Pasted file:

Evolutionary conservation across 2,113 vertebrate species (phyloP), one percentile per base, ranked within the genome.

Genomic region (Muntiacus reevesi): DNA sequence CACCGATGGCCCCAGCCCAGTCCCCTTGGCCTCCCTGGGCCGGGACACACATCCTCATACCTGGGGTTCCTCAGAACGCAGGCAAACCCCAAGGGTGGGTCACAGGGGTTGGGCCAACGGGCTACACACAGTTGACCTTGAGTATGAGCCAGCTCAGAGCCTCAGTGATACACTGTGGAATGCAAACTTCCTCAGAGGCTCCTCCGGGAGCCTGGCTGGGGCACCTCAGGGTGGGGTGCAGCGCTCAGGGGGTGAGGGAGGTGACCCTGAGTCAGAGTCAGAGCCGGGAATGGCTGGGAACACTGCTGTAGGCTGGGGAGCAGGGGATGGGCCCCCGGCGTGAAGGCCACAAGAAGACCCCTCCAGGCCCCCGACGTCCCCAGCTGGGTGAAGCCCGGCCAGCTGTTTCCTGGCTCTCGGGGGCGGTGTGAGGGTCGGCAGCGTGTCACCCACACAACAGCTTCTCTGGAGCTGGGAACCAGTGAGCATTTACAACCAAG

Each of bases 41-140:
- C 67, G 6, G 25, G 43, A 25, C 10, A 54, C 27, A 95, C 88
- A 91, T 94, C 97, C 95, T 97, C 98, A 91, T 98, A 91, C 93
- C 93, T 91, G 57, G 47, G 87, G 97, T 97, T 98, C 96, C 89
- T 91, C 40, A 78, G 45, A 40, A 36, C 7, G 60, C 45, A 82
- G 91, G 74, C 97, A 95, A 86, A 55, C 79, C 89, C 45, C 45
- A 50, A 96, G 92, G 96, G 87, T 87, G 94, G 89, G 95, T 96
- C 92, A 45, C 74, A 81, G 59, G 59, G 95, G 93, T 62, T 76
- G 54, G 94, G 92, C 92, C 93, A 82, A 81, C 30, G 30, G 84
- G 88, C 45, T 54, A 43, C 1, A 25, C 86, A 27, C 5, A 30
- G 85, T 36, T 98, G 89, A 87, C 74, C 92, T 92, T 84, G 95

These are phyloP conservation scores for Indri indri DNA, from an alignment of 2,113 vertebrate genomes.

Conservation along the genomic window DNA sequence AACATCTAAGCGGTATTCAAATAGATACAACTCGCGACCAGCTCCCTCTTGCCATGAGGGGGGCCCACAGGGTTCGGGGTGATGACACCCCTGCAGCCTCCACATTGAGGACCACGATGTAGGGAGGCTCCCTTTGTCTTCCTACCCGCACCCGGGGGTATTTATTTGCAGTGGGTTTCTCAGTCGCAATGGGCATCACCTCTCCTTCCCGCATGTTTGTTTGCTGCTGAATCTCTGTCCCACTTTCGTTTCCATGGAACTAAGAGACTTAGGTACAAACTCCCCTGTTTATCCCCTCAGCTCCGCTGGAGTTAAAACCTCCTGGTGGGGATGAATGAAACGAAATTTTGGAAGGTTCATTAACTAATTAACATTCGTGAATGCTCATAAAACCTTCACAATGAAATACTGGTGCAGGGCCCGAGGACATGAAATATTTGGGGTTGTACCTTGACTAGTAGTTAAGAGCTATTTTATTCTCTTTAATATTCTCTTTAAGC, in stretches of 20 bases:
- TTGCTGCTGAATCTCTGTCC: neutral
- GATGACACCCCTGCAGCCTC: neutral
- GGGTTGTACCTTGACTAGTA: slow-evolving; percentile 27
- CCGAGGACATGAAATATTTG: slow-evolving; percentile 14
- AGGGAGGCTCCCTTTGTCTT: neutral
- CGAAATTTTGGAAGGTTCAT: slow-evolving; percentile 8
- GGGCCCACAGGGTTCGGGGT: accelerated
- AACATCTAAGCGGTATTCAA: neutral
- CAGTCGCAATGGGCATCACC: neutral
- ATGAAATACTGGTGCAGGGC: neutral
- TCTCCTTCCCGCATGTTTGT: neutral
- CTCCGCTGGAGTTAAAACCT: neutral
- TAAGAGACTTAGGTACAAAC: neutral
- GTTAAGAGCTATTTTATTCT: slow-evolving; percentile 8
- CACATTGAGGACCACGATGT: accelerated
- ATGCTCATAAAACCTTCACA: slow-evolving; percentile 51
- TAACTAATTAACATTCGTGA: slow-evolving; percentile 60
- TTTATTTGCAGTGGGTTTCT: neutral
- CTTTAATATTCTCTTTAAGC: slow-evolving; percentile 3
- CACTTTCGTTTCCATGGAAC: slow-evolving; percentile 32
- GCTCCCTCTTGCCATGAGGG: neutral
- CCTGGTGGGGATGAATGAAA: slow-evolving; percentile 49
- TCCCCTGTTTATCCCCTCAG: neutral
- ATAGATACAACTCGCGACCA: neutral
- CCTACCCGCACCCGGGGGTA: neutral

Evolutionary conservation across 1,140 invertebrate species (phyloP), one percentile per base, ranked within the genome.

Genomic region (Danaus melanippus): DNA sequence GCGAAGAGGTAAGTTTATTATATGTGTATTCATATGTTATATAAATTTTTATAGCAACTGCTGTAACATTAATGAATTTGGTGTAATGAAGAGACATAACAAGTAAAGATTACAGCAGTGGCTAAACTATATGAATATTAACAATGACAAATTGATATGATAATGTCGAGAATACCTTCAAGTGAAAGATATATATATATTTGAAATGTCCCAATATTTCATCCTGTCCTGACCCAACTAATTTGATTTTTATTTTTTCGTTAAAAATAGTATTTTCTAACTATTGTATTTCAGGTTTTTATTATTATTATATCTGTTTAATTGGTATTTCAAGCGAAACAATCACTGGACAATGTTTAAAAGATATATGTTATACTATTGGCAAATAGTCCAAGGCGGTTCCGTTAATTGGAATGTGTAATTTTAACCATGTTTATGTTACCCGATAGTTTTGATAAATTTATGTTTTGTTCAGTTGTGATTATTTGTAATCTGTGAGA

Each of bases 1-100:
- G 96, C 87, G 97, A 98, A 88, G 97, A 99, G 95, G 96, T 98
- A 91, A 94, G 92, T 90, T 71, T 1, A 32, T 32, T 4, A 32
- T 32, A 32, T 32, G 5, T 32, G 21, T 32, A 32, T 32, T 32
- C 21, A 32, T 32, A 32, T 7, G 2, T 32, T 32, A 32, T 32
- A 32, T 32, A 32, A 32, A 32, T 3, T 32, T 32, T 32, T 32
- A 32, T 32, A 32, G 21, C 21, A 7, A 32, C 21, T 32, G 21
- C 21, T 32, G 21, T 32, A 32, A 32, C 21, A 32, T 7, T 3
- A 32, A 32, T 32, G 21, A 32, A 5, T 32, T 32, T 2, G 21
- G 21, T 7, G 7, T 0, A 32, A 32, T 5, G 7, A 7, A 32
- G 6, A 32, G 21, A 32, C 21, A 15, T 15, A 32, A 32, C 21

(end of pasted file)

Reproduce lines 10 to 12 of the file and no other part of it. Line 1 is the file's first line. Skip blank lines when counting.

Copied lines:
- C 92, A 45, C 74, A 81, G 59, G 59, G 95, G 93, T 62, T 76
- G 54, G 94, G 92, C 92, C 93, A 82, A 81, C 30, G 30, G 84
- G 88, C 45, T 54, A 43, C 1, A 25, C 86, A 27, C 5, A 30